Cell Biology: Research & TherapyISSN: 2324-9293

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Phosphorylation Modulates Aspartyl-(Asparaginyl)-β- Hydroxylase Protein Expression, Catalytic Activity and Migration in Human Immature Neuronal Cerebellar Cells

Background: Abundant aspartyl-asparaginyl-β-hydroxylase (ASPH) expression supports robust neuronal migration during development, and reduced ASPH expression and function, as occur in fetal alcohol spectrum disorder, impair cerebellar neuron migration. ASPH mediates its effects on cell migration via hydroxylation-dependent activation of Notch signaling networks. Insulin and Insulin-like growth factor (IGF-1) stimulate ASPH mRNA transcription and enhance ASPH protein expression by inhibiting Glycogen Synthase Kinase--3β (GSK-3β). This study examines the role of direct GSK-3β phosphorylation as a modulator of ASPH protein expression and function in human cerebellar-derived PNET2 cells.
Methods: Predicted phosphorylation sites encoded by human ASPH were ablated by S/T→A site-directed mutagenesis of an N-Myc-tagged wildtype (WT) cDNA regulated by a CMV promoter. Phenotypic and functional features were assessed in transiently transfected PNET2 cells.
Results: Cells transfected with WT ASPH had increased ASPH protein expression, directional motility, Notch-1 and Jagged-1 expression, and catalytic activity relative to control. Although most single- and multi-point ASPH mutants also had increased ASPH protein expression, their effects on Notch and Jagged expression, directional motility and adhesion, and catalytic activity varied such that only a few of the cDNA constructs conferred functional advantages over WT. Immunofluorescence studies showed that ASPH phosphorylation site deletions can alter the subcellular distribution of ASPH and therefore its potential interactions with Notch/Jagged at the cell surface.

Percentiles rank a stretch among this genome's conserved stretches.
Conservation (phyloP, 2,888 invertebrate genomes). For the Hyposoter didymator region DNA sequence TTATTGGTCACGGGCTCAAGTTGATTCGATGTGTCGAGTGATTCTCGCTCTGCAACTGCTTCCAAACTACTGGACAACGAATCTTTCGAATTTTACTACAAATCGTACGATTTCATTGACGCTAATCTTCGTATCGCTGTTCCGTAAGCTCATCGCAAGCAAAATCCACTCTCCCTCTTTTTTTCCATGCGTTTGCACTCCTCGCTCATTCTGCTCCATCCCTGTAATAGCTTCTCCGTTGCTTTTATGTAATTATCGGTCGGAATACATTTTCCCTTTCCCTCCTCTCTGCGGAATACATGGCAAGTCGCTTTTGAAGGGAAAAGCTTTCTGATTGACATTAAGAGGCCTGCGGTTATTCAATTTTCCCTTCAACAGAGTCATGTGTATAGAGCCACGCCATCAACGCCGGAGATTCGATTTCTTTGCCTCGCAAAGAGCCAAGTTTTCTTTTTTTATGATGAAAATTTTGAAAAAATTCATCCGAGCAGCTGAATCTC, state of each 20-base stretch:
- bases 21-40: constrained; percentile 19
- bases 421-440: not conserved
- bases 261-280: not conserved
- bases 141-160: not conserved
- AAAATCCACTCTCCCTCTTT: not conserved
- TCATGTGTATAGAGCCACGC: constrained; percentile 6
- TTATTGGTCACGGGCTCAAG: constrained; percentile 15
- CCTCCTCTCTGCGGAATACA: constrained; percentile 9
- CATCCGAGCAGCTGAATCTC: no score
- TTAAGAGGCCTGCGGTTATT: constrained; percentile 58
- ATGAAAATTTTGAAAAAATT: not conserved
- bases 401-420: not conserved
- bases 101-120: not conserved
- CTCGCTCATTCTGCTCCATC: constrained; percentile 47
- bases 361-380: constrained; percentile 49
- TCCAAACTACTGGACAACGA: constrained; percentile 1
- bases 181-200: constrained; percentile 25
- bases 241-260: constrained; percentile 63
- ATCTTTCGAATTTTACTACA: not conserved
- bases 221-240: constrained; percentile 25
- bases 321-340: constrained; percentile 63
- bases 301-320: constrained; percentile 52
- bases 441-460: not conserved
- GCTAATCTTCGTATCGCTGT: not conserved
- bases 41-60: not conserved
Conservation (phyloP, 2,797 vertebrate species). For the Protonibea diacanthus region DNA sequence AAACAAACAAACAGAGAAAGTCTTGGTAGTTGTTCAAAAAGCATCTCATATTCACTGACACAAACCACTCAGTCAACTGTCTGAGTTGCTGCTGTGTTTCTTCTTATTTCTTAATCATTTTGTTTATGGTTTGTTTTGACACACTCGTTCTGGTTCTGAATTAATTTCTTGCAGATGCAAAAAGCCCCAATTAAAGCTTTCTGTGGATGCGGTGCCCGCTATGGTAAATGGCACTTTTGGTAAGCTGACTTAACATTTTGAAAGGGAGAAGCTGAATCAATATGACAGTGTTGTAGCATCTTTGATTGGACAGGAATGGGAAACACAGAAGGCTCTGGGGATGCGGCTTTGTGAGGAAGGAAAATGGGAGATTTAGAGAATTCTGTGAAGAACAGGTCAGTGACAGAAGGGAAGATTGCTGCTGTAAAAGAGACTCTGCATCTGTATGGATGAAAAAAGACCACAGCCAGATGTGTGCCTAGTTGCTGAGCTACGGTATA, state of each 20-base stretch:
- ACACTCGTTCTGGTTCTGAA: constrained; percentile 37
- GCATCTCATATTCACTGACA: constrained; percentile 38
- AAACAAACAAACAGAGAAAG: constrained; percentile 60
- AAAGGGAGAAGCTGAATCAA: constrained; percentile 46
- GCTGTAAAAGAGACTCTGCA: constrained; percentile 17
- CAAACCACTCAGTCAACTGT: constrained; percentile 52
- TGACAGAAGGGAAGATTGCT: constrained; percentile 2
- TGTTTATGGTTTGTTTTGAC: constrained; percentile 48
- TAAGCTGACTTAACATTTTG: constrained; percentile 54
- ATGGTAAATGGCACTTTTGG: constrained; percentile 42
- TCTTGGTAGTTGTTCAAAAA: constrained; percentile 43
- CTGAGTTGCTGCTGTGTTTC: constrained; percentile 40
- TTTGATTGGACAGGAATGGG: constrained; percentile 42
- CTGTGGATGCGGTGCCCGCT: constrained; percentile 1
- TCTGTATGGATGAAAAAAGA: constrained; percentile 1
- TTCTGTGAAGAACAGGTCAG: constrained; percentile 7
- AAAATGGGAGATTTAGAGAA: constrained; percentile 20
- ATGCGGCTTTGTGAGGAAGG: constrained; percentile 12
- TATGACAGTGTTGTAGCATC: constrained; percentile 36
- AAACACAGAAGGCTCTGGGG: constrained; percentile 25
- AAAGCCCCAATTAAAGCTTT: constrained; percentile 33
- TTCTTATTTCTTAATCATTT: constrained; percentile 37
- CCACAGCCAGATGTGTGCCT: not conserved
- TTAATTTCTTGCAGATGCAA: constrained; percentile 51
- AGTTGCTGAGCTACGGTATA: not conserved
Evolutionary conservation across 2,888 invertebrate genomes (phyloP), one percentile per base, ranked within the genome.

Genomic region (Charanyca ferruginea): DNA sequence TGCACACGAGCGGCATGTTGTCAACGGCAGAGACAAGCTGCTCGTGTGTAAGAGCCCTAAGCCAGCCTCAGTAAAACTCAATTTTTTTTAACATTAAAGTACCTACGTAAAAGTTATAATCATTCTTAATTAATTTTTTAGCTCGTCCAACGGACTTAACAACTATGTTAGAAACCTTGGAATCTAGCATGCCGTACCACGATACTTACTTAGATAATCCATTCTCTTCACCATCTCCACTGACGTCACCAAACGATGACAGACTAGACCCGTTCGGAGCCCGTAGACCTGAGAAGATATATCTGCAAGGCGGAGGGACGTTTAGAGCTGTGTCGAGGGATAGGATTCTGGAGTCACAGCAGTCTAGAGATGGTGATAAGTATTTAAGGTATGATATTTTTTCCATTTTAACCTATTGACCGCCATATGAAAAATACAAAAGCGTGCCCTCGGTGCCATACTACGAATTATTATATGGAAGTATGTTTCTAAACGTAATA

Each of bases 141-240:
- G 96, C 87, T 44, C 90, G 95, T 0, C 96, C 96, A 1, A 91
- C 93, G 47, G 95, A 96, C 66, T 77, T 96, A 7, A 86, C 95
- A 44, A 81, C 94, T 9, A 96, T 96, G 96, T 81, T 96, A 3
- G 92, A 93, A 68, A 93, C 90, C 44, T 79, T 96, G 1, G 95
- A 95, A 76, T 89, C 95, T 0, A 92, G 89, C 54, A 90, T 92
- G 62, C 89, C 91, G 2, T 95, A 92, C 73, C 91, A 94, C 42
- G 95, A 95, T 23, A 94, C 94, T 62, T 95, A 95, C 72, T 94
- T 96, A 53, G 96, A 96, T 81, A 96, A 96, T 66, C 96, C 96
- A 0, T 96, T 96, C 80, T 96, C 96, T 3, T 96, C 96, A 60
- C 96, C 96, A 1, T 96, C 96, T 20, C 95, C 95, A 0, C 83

Conclusions: Inhibition of ASPH phosphorylation enhances ASPH protein expression, but attendant alterations in intra-cellular trafficking may govern the functional consequences in relation to neuronal migration, adhesion and Notch activated signaling.

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